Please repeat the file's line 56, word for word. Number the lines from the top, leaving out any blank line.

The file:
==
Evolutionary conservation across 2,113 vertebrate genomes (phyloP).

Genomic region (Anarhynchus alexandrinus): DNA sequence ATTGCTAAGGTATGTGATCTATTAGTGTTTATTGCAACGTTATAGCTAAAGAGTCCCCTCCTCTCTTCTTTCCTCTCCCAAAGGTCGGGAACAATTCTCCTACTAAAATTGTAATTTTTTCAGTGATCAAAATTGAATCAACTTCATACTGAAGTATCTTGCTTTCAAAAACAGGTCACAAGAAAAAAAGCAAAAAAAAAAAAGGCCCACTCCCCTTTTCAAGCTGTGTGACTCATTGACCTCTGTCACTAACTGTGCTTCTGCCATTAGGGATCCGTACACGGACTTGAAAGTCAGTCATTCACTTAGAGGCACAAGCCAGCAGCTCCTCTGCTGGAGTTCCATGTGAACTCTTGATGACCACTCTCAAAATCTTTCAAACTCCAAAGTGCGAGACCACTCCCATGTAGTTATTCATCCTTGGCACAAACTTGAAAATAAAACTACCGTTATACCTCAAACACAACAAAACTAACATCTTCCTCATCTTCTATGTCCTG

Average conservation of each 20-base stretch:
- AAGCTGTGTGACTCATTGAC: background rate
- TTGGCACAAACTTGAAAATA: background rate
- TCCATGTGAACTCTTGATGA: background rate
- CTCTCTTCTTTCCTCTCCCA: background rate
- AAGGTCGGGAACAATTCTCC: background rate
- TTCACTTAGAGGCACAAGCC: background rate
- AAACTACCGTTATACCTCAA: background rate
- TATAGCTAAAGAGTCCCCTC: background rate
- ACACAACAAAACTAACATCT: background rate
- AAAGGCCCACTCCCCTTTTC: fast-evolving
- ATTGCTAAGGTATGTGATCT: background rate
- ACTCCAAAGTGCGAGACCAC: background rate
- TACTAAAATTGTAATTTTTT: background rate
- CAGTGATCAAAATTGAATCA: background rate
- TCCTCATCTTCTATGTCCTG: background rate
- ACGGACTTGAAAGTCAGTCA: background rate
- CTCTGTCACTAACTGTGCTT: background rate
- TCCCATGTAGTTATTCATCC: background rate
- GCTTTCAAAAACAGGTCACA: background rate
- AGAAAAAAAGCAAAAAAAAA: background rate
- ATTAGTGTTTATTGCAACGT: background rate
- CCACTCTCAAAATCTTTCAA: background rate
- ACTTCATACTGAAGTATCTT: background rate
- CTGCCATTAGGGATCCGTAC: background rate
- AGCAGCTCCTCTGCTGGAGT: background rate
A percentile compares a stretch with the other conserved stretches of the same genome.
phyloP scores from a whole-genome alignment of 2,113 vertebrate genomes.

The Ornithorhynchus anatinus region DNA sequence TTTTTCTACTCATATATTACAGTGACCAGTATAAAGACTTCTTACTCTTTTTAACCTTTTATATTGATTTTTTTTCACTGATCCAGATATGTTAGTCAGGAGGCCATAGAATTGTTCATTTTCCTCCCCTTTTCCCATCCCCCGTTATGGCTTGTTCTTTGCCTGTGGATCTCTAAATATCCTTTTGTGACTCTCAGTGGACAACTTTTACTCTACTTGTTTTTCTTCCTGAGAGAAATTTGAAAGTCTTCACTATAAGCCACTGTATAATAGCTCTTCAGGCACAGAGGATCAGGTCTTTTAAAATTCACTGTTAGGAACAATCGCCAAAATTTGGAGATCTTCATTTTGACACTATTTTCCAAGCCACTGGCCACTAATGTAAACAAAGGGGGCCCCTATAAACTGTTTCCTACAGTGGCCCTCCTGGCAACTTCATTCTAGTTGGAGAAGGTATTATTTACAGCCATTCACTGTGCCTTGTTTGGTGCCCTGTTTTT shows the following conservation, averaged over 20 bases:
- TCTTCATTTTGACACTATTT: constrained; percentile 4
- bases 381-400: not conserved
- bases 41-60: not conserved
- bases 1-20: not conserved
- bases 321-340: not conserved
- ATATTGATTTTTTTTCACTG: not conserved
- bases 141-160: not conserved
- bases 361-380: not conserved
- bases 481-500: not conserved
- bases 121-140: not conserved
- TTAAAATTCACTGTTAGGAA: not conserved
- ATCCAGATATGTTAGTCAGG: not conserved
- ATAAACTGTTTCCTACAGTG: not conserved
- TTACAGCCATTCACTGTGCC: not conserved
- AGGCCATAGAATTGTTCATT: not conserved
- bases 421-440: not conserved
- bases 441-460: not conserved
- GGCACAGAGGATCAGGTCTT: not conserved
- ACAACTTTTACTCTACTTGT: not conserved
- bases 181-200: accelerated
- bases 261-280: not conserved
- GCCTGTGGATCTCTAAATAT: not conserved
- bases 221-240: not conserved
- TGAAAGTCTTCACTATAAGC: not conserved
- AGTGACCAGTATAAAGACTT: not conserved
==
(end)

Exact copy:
- AGTGACCAGTATAAAGACTT: not conserved